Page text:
The Non-Religious and Religious Freedom • The beliefs of Atheists, Agnostics, and Skeptics are in many ways similar to a religion, save only for their lack of rite and clergy • Societal discussions of religious freedom must include these groups of individuals • These groups of individuals must be held to the same standards as religious persons • Non-religion can be ‘pushed’ just as religion can, and it is just as intolerable

It Starts With You • “States are not moral agents, people are, and can impose moral standards on powerful institutions.” – Noam Chomsky • Religious freedom begins with the premise of religious tolerance • An intolerant society is incapable of having true religious freedom, even if religious freedoms are written into its laws • Societal tolerance is the sum of individual tolerances • Tolerance does not require capitulation of deeplyheld religious beliefs!

Importance of Tolerance • “If we don't believe in freedom of expression for people we despise, we don't believe in it at all.” • Religious intolerance is an excuse or motivation for the improper treatment of others • Religious differences often focused on in the actions, not beliefs, of others – More true in societies where ethno-religious violence is minimal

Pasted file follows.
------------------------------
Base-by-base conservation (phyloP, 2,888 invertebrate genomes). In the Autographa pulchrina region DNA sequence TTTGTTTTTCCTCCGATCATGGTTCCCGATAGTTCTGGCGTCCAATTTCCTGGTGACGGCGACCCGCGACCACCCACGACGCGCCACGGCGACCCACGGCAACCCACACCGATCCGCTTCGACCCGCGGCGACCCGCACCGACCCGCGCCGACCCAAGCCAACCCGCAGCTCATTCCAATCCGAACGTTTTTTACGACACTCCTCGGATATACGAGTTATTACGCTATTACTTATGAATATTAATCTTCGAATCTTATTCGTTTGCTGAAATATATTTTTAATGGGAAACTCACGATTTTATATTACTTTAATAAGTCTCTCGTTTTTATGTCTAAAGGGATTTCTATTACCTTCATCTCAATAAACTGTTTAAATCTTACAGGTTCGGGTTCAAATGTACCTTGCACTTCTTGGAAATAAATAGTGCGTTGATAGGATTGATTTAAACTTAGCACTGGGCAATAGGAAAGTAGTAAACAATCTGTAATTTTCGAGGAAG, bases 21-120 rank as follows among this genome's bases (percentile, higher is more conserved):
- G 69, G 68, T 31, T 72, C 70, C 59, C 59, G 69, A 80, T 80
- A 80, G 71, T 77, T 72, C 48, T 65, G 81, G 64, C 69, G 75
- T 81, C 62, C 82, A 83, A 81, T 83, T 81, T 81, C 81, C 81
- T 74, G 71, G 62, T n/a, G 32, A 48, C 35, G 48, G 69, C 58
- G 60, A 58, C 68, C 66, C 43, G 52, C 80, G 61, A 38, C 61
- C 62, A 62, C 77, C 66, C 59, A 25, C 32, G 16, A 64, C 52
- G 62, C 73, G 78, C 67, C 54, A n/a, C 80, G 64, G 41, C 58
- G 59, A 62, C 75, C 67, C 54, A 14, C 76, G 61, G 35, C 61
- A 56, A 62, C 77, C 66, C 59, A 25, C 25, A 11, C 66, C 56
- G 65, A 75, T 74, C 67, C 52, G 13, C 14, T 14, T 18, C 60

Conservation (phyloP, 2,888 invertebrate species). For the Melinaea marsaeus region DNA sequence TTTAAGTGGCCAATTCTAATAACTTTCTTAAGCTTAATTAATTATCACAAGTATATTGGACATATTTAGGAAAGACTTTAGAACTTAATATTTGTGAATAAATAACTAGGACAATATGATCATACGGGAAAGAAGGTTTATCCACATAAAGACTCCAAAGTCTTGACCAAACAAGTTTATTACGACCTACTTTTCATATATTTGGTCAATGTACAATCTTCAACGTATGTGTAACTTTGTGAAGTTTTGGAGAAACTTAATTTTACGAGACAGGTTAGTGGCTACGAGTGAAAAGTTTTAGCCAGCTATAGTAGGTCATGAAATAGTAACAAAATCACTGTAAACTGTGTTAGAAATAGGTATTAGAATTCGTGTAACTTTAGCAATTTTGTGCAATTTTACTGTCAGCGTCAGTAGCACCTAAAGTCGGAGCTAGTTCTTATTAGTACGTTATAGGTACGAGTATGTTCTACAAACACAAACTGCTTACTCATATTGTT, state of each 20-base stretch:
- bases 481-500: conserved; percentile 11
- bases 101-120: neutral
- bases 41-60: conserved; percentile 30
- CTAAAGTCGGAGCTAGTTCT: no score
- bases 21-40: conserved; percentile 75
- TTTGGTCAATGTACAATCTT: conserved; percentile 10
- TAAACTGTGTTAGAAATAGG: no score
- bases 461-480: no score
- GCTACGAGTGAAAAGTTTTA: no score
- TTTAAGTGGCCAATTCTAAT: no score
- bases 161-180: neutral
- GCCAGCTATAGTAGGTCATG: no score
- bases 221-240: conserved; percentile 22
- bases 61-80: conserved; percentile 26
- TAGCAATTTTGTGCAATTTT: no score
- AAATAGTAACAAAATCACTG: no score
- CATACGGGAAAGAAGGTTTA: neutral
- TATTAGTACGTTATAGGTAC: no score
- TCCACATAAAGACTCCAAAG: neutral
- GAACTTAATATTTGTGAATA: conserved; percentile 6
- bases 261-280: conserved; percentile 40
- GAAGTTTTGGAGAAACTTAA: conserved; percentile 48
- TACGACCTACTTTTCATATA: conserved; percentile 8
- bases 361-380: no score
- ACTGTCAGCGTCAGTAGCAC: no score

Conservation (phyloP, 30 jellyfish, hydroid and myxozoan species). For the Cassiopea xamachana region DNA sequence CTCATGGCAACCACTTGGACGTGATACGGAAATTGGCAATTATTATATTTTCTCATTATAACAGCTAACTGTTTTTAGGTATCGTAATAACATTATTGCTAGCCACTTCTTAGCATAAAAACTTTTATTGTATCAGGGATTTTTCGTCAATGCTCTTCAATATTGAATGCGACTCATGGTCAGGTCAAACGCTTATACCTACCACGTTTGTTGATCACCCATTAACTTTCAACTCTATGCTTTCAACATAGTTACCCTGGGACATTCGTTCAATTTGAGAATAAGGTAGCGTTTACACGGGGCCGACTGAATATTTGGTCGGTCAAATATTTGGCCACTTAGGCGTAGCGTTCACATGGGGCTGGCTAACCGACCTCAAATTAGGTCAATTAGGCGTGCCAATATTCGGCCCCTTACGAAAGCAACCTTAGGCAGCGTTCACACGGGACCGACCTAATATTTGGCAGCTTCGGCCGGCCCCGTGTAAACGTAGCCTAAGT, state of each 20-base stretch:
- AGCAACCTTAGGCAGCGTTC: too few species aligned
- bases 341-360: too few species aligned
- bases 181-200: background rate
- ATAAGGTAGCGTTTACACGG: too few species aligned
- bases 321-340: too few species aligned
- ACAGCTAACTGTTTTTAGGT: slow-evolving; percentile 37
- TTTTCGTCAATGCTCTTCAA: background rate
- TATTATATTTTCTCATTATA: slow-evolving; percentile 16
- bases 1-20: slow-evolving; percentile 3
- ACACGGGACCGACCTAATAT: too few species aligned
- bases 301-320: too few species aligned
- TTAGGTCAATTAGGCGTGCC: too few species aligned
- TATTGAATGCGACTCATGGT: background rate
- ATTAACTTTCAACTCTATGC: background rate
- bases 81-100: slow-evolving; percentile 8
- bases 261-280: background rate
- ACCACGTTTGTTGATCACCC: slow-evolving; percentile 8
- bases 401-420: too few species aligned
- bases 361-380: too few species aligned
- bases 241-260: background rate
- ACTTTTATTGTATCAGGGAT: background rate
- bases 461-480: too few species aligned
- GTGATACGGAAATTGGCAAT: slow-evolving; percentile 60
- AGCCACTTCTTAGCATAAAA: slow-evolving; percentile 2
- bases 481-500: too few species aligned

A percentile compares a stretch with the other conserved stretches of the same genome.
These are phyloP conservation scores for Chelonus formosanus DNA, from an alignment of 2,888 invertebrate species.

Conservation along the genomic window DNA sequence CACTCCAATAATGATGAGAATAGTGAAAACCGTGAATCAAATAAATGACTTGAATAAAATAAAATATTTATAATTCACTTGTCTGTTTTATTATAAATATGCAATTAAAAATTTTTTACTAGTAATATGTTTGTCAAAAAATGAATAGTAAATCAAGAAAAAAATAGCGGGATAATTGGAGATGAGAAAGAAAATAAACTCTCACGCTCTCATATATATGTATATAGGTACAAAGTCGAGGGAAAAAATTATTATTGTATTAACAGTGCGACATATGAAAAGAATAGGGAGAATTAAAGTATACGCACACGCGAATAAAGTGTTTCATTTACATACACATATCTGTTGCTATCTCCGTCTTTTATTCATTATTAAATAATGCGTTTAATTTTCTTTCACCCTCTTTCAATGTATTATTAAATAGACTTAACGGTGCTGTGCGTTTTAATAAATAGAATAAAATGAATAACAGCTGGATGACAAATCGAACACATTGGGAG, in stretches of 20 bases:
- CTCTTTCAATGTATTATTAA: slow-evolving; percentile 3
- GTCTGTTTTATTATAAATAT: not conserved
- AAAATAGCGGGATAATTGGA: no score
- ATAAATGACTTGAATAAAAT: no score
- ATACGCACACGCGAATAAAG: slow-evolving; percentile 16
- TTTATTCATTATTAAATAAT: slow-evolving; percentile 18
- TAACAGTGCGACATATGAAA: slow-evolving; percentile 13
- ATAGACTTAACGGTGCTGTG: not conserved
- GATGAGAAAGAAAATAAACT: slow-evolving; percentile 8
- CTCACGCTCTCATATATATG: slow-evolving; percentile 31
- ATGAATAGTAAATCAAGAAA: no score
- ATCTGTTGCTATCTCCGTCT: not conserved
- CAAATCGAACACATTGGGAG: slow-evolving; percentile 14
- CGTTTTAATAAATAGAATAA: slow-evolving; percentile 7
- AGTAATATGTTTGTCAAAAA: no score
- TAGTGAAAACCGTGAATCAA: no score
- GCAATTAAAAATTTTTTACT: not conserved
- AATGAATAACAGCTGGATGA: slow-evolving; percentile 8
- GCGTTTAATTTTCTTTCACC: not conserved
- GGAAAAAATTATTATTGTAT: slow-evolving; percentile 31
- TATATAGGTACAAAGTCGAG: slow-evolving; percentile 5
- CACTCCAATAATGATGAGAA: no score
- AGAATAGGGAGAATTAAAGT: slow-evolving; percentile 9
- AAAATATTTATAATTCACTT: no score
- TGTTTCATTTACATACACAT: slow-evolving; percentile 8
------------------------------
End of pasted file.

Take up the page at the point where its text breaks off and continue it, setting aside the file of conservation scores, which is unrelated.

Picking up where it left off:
• Behaviors often seen in decisions made when raising children • Religious tolerance, and by extension, religious freedom, are means to achieve an end – lives lived peaceably and without fear

Interfaith Dialogue • Communication between members of multiple different faith groups • Its goal is understanding the other and finding common ground; proselytizing is a byproduct, not the objective • 2 levels: – First, focus on common ground • “most of we time we are satisfied with mouthing a few noble, often-repeated sentiments”